Title: Re: Rotten shed
Post by: andytheflyer on April 30, 2019, 12:35:10 pm
Reasonable plan, but IME cutting out the rotten bits and then inserting new is a lot of work.  It's a faff. And you still end up with a doubt about other bits.

Why not: strip off the shiplap, support the roof with the two Acrows along one side and take out the entire wall.  Replace the framing with pressure treated softwood, and the sole plate, and then replace the shiplap.  Don't know where you are, but in the rural area I live in there are several agricultural timber suppliers locally where I get my garden fencing, trellis, planter construction timber at what seems to me to be very reasonable prices.  I'd look for similar suppliers where you are.

I suggest it'll be as quick to replace the wall framing, one wall at a time, as it will be to faff about patching.  It'll cost you more, but you'll end up with a solid shed that will last for ages and you can then forget about it.  And you'll definitely need a good multi-tool.  You know it makes sense.
Title: Re: Rotten shed
Post by: pcolbeck on April 30, 2019, 12:39:31 pm
Yeh I keep thinking about doing whole walls. The shiplap needs replacing on at least two of them anyway and I do have these DG window panes I saved from when we had an extension done that woudl fit nicely in one wall if I was to reframe. Well I have to justify saving them for nine years somehow ...

I'm definitely going to dig around the whole shed and lay some paving and gravel so we dont get teh rot problem again. Mind you in another 50 years it will be a SEP anyway.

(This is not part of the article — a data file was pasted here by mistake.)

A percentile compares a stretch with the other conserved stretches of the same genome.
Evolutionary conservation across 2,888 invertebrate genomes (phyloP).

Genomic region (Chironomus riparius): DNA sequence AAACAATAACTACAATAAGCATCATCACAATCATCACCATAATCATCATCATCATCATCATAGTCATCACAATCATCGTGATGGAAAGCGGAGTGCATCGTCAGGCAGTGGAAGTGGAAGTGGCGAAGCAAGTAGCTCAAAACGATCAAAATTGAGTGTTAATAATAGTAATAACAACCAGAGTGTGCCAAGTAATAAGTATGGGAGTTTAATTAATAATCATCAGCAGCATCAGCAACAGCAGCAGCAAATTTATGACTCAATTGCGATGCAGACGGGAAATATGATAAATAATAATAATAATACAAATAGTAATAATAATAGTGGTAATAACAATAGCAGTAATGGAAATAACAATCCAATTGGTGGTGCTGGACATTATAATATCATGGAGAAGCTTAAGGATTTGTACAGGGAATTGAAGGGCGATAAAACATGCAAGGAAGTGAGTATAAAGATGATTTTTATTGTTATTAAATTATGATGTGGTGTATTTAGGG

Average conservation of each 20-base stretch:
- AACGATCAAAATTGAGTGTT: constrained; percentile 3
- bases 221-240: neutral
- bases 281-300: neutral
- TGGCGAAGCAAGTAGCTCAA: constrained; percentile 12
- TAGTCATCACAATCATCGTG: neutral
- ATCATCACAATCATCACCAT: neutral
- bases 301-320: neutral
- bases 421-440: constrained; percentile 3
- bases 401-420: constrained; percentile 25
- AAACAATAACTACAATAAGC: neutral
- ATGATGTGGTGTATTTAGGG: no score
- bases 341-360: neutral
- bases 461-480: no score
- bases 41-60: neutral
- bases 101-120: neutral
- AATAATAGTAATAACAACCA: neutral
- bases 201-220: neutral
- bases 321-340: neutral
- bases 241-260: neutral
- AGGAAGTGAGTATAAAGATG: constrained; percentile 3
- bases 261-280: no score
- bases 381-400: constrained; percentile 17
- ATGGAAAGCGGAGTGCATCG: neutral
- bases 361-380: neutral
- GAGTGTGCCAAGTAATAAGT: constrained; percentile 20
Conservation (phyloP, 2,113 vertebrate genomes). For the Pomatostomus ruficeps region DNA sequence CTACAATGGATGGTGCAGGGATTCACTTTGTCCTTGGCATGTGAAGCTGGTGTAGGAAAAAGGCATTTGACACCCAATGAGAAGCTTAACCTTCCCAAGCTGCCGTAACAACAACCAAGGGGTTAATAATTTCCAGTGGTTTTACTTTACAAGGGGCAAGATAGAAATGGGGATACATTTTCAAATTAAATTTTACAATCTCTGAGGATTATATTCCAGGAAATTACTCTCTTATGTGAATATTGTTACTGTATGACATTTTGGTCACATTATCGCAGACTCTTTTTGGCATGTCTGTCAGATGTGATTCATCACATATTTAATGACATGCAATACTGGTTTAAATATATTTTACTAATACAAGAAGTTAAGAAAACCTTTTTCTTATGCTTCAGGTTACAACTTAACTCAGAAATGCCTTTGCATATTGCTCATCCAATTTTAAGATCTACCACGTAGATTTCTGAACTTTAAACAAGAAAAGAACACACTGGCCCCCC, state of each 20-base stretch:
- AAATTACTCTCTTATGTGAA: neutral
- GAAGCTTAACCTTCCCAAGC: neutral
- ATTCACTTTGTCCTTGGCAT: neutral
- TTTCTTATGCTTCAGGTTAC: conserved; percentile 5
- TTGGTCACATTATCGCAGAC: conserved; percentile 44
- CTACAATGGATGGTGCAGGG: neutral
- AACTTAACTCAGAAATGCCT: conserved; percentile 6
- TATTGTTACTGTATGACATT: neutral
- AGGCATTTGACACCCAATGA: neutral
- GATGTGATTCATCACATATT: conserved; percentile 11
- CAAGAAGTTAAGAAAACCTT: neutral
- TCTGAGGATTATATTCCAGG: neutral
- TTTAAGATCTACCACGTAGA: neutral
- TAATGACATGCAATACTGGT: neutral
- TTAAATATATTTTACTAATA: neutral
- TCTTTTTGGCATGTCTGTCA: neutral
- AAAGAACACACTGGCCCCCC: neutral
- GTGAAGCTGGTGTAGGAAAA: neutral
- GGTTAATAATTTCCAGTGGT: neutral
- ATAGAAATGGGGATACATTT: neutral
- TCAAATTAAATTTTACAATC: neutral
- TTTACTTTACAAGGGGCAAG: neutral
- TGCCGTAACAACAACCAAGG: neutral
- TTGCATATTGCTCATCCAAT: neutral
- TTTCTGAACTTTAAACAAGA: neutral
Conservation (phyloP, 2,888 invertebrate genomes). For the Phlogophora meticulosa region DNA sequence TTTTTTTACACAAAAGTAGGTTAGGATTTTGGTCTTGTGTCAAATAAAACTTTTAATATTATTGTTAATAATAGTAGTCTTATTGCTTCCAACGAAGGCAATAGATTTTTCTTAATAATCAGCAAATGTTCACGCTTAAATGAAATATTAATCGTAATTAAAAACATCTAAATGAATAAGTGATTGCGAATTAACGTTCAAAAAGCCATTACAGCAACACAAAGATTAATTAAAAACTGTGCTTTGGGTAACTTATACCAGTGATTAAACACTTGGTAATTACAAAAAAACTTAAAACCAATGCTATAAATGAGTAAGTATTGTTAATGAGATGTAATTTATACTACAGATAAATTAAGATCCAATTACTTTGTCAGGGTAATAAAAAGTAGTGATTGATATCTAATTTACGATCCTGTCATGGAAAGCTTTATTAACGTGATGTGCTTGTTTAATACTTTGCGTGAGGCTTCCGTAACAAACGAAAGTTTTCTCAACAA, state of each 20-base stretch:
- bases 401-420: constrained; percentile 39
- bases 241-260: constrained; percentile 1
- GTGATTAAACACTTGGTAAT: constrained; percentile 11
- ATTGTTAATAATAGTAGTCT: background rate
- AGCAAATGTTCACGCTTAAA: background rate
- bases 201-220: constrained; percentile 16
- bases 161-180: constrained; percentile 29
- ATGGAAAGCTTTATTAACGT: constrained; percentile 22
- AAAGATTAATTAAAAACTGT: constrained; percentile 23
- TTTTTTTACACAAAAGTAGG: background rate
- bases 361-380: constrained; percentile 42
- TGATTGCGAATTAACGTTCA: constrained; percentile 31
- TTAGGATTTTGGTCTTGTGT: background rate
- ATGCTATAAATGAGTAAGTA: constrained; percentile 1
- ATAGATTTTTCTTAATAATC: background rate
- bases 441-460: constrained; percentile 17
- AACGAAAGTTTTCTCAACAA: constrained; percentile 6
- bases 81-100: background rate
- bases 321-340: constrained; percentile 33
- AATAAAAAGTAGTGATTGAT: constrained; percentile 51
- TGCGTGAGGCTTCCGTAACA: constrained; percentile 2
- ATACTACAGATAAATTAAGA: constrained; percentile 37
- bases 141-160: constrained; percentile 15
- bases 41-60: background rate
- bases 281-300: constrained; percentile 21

Title: Re: Rotten shed
Post by: aeolus on April 30, 2019, 05:07:46 pm
I assume the vertical studs are only rotten at the base ?

I would not attempt to jack up the roof - old asbestos sheeting is very brittle and likely to crack. So careful working with no pulling /racking of the existing - may be prudent to add a couple of diagonal timbers to lace the studs together and a couple of external 45deg props attached to the studs and fixed into the ground.
 I would support a length of the  roof (4-6 ft ?)  supporting any purlins/roof timbers or the sheets themselves with a large timber/ planks on the side you are repairing - acro's/ timber props with folding wedges etc. The load isnt very high it's just stopping movement and cracking of the roof sheeting
Then cut out the base of the studs to allow the section of soleplate to be removed / refitted. Then add cripple studs fixed either side of the existing stud with coach bolts.

Treated timber and retreat all cut ends.

Title: Re: Rotten shed
Post by: Aunt Maud on May 17, 2019, 04:36:54 pm
I have a shed in my garden that's about 10 by 15 feet in size. Its about 50 years old I guess with a corrugated asbestos roof (not pitched but basically a flat roof on an angle). Its timber framed with ship-lap sides on a nice concrete bases (the original owner of this house was a local builder and built the house and shed for his own use). The interior walls arent boarded out.